Yes we are an example to all fans, kids and adults alike.  There is a tremendous responsibility with that and I enjoy having to deal with that, in matter of fact it is an honor.  I always like to inspire kids to take on Muay Thai as it not only helps them physically but also mentally, it builds their confidence that they will able to benefit from the rest of their lives. I like to portray the fighting sports and muay thai in a positive light, always have. There are still some misunderstandings for this Sport, especially in the Netherlands and I like to set that record straight and continue to do be righteous– Osu !

 

Read more...

Joe Schilling Talks Success, Vinny Shoreman's Mind Coaching and Maturity Leading into GLORY 19

  • Published in Interviews

On February 6th Joe Schilling makes his return to the GLORY ring after successfully making his Bellator debut back in November. In the past few months Joe Schilling has been everywhere, not just endearing himself to the kickboxing world, but also making a huge impact on the MMA world as well. His knockout of Melvin Manhoef was one for the record books and quickly became one of the most talked-about knockouts of the year. From there he went on to train with Nick Diaz to help him prepare for his UFC 183 bout against Anderson Silva.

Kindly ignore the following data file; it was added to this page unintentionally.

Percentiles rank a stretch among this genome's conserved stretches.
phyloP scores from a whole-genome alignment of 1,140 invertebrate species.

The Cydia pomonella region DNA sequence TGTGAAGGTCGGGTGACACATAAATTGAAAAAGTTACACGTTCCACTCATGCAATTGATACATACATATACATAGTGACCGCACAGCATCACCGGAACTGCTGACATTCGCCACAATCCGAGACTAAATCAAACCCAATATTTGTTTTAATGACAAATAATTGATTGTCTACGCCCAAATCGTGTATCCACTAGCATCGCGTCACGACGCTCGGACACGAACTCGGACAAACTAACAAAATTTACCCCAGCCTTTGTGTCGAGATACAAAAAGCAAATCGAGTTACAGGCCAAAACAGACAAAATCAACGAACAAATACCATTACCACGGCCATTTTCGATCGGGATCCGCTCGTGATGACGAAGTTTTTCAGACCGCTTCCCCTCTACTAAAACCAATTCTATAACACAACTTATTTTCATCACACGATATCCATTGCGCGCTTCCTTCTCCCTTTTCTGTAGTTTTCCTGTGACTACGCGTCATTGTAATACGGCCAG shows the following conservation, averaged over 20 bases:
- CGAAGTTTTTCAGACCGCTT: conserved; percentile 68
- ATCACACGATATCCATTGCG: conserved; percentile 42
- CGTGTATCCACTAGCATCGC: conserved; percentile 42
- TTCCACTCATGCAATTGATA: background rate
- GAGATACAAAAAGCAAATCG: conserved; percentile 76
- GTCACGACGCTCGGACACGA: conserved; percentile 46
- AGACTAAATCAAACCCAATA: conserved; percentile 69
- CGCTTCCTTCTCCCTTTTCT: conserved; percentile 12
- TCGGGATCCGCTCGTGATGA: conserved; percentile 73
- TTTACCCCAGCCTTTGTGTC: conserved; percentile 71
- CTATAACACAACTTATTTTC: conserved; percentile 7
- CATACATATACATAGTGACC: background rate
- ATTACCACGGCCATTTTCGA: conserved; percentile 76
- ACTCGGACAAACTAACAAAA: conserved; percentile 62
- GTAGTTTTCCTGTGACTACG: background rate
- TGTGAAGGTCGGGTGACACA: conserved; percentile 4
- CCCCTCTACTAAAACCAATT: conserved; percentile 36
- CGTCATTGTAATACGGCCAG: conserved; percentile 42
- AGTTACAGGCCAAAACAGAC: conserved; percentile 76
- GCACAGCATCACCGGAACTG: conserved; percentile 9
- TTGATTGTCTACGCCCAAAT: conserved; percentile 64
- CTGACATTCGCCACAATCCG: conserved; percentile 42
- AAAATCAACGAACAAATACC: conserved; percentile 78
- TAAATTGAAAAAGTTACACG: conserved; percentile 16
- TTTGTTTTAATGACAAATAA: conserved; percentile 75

It’s safe to say that things are different for Joe Schilling now in 2015 than they ever have been, even if it just comes down to the sheer amount of activity. “I was always kind of jealous of these guys that would fight like five or six times a year when I was always struggling to scrape up three fights. I mean, tournaments, yeah, but that’s still one night. This year is really shaping up to be a lot different and between both GLORY and Bellator I plan on being extremely active and making a name for myself in both sports.”